Amara La Negra, Nitty Scott, Milly Quezada And More Bless Afro-Latino Festival Stage
A New York City festival season would not be complete without the singular essence of the annual Afro-Latino Festival. In its fifth year running, the yearly extravaganza lit up the NYC weekend. Hosted at Bed-Stuy’s Restoration Plaza, this year’s Afro-Latino jamboree was dedicated to women of the diaspora.
The weekend program was jammed with talent seen throughout the AfroLatin Talks symposium, the Liberacion Film Festival and, of course, the outdoor concert series that had all of Brooklyn bumpin’ into the night. The AfroLatin Talks covered topics such as afrodescendant women and cultural heritage preservation, community economics, Black Lives Matter in Latin America and much more, while the film portion of the festival focused on Afrolatinidad throughout Brazil, Curacao, Honduras, Haiti and the Dominican Republic.
The concert series was the perfect cap to the spirited event, gaining support and engagement from many Afro-Latinos of the city and beyond. Repping their native homelands with soccer jerseys, dashikis, natural hairstyles and pure Afrodescendent swag, the audience in attendance found it hard to sit down with back-to-back performances from some of our culture’s most exciting talents.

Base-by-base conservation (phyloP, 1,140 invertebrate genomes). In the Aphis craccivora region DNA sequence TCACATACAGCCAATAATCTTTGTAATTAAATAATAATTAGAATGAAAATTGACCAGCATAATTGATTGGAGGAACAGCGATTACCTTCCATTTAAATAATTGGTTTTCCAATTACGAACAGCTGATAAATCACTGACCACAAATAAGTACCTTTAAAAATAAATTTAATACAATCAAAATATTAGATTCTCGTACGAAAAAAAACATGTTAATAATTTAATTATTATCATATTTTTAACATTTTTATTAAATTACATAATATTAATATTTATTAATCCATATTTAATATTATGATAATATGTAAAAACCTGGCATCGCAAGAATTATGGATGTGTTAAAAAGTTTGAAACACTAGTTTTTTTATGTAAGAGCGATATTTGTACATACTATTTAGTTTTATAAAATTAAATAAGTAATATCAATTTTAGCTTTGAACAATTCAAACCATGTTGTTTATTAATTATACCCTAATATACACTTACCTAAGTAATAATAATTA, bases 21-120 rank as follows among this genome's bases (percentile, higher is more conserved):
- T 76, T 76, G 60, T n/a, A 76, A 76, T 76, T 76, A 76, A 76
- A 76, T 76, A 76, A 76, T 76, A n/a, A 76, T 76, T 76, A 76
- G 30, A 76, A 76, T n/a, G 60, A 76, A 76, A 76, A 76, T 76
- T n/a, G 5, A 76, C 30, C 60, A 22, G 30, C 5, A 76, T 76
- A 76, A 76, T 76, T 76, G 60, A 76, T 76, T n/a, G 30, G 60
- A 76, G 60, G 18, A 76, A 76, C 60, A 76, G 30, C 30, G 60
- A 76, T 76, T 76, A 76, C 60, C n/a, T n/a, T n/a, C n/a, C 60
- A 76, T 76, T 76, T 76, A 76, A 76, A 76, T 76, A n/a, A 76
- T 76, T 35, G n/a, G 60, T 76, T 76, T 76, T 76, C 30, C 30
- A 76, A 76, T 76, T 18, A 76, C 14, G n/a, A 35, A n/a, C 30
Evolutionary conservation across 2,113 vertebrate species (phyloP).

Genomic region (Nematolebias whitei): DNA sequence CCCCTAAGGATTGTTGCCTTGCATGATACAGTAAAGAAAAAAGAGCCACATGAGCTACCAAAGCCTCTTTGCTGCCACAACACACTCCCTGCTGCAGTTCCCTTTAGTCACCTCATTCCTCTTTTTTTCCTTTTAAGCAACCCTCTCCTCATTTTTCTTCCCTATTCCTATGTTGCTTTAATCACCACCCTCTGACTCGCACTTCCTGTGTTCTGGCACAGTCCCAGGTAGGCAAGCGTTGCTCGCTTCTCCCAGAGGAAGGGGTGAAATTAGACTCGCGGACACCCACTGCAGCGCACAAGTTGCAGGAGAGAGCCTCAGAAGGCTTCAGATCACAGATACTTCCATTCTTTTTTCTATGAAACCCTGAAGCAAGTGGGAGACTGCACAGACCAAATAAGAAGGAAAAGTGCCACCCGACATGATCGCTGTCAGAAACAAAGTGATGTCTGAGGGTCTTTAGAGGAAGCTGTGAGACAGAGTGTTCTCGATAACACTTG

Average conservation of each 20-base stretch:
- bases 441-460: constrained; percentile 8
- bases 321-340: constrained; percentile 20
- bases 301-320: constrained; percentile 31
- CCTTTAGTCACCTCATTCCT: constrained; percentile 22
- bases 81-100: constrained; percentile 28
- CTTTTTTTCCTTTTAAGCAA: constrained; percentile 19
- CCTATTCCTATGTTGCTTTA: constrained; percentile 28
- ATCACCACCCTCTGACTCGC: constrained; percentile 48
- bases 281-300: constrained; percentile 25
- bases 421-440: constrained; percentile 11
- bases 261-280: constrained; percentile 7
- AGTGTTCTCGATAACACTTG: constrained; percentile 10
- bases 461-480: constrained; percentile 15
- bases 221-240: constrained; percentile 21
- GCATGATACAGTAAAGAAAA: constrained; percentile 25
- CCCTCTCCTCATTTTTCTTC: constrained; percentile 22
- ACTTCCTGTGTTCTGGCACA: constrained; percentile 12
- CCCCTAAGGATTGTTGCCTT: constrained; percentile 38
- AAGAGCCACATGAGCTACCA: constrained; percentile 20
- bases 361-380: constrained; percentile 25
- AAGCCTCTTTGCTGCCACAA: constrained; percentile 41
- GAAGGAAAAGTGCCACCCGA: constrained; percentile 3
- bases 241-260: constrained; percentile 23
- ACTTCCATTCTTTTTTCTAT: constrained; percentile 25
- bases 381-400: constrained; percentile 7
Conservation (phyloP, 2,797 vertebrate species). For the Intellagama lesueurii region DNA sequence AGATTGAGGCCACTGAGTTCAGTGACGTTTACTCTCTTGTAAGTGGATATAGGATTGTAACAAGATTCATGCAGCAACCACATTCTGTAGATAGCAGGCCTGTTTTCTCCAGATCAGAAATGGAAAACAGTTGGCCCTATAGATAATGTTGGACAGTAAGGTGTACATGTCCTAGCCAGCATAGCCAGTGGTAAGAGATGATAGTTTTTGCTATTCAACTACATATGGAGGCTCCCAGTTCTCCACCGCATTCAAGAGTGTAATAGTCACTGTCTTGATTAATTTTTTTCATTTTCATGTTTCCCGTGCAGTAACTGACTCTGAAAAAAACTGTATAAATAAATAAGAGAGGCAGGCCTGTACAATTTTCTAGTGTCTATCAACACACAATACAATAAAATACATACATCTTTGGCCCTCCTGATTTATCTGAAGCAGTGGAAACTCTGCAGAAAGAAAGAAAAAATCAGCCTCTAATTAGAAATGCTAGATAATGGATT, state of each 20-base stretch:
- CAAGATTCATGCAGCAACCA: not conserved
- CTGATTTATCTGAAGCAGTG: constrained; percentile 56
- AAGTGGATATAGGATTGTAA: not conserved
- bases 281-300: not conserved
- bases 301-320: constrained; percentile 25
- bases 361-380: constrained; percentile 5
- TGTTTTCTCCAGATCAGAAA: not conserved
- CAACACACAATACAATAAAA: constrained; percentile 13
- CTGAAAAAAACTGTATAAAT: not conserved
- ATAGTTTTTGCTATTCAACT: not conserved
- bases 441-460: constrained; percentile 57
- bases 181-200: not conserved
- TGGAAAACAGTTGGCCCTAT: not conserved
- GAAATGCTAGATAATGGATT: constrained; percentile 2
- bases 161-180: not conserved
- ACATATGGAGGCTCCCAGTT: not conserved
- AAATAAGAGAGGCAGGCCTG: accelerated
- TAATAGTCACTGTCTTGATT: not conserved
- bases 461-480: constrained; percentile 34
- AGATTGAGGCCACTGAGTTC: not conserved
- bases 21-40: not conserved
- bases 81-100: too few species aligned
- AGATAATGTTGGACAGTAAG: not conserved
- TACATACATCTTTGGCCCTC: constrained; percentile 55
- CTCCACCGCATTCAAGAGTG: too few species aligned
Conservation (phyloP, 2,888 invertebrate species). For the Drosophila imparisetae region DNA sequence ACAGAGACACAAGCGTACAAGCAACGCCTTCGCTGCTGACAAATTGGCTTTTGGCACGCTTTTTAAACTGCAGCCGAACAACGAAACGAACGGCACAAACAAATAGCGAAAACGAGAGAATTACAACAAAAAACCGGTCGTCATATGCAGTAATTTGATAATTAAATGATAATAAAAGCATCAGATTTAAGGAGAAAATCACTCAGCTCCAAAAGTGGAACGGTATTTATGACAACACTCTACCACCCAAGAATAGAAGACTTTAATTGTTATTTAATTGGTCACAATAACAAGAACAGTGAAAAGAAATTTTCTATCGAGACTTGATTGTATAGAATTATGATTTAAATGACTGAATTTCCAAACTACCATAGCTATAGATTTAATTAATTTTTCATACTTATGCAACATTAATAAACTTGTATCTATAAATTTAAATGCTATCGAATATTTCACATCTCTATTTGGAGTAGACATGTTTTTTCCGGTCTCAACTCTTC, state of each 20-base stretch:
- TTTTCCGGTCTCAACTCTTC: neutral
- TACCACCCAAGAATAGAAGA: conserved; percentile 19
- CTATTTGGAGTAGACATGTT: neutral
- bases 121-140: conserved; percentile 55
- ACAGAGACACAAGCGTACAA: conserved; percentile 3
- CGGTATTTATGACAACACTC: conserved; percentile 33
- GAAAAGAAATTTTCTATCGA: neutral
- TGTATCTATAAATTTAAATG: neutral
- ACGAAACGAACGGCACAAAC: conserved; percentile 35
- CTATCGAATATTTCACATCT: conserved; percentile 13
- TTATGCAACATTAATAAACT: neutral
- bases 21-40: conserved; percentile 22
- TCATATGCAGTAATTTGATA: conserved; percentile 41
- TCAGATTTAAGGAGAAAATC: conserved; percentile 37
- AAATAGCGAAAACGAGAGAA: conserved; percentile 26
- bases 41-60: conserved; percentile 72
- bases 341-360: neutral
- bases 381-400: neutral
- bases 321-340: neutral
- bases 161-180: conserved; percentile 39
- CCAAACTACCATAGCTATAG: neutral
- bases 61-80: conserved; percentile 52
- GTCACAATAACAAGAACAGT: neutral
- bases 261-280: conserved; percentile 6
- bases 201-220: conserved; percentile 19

Dominican royalty and four-time Grammy Award-winning Milly Quezada brought everyone to their feet with her set, moving the people like only La Reina del Merengue could. Calma Carmona transported the crowd to her native island of Puerto Rico with her signature mellow sounds, before setting the stage for the night’s headliner, Amara La Negra—who brought down the house and surged life into the finishing hours of the rousing evening, Saturday (July 8).
Brooklyn-based rapper and our favorite flower child, Nitty Scott, MC, also hit the stage early on with her diasporic magic. Her sophomore offering, Creature, hits descends July 21.
Vendors were stationed around the Restoration Plaza in Brooklyn, serving as a capsule to the finest mementos our culture has to offer, with vibrant colors and fine threads. The festival that was created to affirm, educate and celebrate blackness and its diaspora did that and more, bringing cultures together and life to the grandeur that is Afrolatindad. With a successful run at this year’s event, don’t be surprised if this two-day festival expands into a larger offering in the coming years.
That said: pa’lante!